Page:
WOMEN IN THE JUSTICE SYSTEM
The number of women in prison, a third of whom are incarcerated for drug offenses, is increasing at nearly double the rate for men. These women often have significant histories of physical and sexual abuse, high rates of HIV infection, and substance abuse. Large-scale women's imprisonment has resulted in an increasing number of children who suffer from their mother's incarceration and the loss of family ties.
April 14, 2014 (St. Louis Post-Dispatch)
Lawmakers should lift Missouri's lifetime ban on food stamps for ex-offenders
An editorial calls Missouri’s continuation of the lifetime ban on food stamps for people with records of drug felonies “a meat-ax approach to a problem that would be better solved with a scalpel.
“A provision that authorizes the ban was part of the federal welfare reform law approved in 1996. In the frenzy at the time over winning the misbegotten “war on drugs,” the idea got only two minutes of debate after it was introduced on the U.S. Senate floor. One minute for Republicans and one for Democrats. It then was adopted by a unanimous voice vote.
“Because there was so little debate, the motivation behind the idea is unclear. It surely didn’t receive much thought. But coming down heavy on drug-sellers and users was seen as a Good Thing. As if someone preparing to commit a drug crime was going to stop and think, ‘Wait ... if I commit this crime, and get caught, I might lose eligibility for food stamps.’
“Federal and state felony drug ex-offenders were the only group barred from food assistance by the reform laws. There was and is no ban for child molesters, murderers, rapists or other felons who have served their time. Worth noting is that women are disproportionately affected by the ban since they are about twice as likely as men to receive food stamps.
April 11, 2014 (Colorlines.com)
For Missouri Moms, A Past Drug Conviction Means No Food Aid, Ever
Missouri is one of 10 states that still ban people with felony drug convictions from ever receiving food stamps. Overall, according to a report by The Sentencing Project, an estimated 180,000 women and their children, primarily families of color, are disproportionately affected by this little-known holdover from Clinton-era welfare reform. Now for the first time Missouri’s legislature is looking at loosening if not lifting the lifetime ban. Even with bipartisan support however, it’s unclear whether the bill will make it through.
The majority of the other states still riding hard for this War on Drugs-era punishment are located in the South.
April 1, 2014 (Socialistworker.org)
Raising babies in prison
Prison nurseries have existed in this country for a century--the first was established in 1901 at Bedford Hills Correctional Facility north of New York City—but there is renewed interest in expanding these programs today.
The expansion of mother-infant programs coincides with the increasing incarceration of women. Over 200,000 women are behind bars and over 1 million are on probation or parole, according to the American Civil Liberties Union (ACLU.) And the number of prisons for women has multiplied eight times over the last three decades, according to a 2006 report from the Institute on Women and Criminal Justice.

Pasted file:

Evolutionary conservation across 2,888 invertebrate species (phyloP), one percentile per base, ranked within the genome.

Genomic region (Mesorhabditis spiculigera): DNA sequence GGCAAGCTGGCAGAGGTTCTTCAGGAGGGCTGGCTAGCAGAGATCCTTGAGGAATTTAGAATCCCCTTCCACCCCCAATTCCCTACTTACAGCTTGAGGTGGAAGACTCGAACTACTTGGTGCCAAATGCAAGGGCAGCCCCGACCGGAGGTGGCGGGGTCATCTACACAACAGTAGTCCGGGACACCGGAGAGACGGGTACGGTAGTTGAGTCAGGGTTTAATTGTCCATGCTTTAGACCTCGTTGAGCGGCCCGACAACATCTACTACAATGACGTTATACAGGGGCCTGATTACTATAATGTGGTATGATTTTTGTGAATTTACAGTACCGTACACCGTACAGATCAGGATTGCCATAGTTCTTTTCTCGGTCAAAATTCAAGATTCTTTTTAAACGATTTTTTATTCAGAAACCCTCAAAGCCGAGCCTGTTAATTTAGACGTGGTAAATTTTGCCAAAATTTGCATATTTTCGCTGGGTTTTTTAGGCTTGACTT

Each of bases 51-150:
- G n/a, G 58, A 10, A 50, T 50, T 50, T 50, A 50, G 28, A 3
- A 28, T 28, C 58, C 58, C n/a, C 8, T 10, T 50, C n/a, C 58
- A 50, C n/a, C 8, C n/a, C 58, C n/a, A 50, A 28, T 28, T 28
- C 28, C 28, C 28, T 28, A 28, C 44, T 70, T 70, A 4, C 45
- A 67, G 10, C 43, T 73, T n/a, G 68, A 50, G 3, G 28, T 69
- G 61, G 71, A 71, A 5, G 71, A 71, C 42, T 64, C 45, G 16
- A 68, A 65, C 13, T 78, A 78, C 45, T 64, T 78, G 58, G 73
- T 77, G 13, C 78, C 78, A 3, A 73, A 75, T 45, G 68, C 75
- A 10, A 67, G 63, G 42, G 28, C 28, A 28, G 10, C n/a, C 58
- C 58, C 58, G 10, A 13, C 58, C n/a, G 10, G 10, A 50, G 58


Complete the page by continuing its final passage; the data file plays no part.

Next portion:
The majority of incarcerated women are charged with nonviolent offenses.
Because women tend to be the primary caretakers of children, the massive increase in women's incarceration has had devastating effects on families. According to a report from The Sentencing Project, one of every 50 children in the U.S. has one or more parents incarcerated.
March 21, 2014 (Hudson Sun and Metrowest Daily News)
Kids, families take the collateral damage of mandatory minimums
In 1991 there were 936,500 minor children with a parent in state or federal prison. By the end of 1999, there were 1,498,800, according to the Bureau of Justice Statistics - a more than 50 percent leap in less than a decade.
That sea change traced back to the advent of "mandatory minimums," which dramatically changed how judges doled out prison terms. Prior to mandatory minimums, judges were expected to weigh circumstances when they issued sentences - including past offenses and the likelihood of reoffending.
But by the late 1980s, legislators and the public were fed up with rising crime rates, including the crack epidemic that ravaged American inner cities. Sentencing was being removed from judges' hands, and by 1994 - when California voters passed the state's famous Three Strikes Law - state and federal mandatory minimum sentences reached to an ever-wider array of offenses with ever-harsher penalties.
Reaction against extreme mandatory sentences formed early, but it took decades to become mainstream.
March 11, 2014 (Digital Journal)
Women in Prison: No longer hopeless
Cells in jails and prisons around the United States are being filled by women at an alarming rate.
Drugs. Crime. Children. Shame.
A prison sentence is different for a woman than it is for a man.
The United States has the highest incarceration rate in the world. Approximately 2.2 million people are behind bars in the nation’s jails and prisons, The rate of women being imprisoned is “increasing at nearly double the rate for men.” A third of them are incarcerated for drug offenses, according to a report by The Sentencing Project.
Two-thirds of the women in state prisons are mothers of a minor child.
Trish Parker was one of these women. She has served time both in a federal prison and local jails and come out, never to return. Her story is remarkable. A light in a dark world, she shows other women the way out of the past.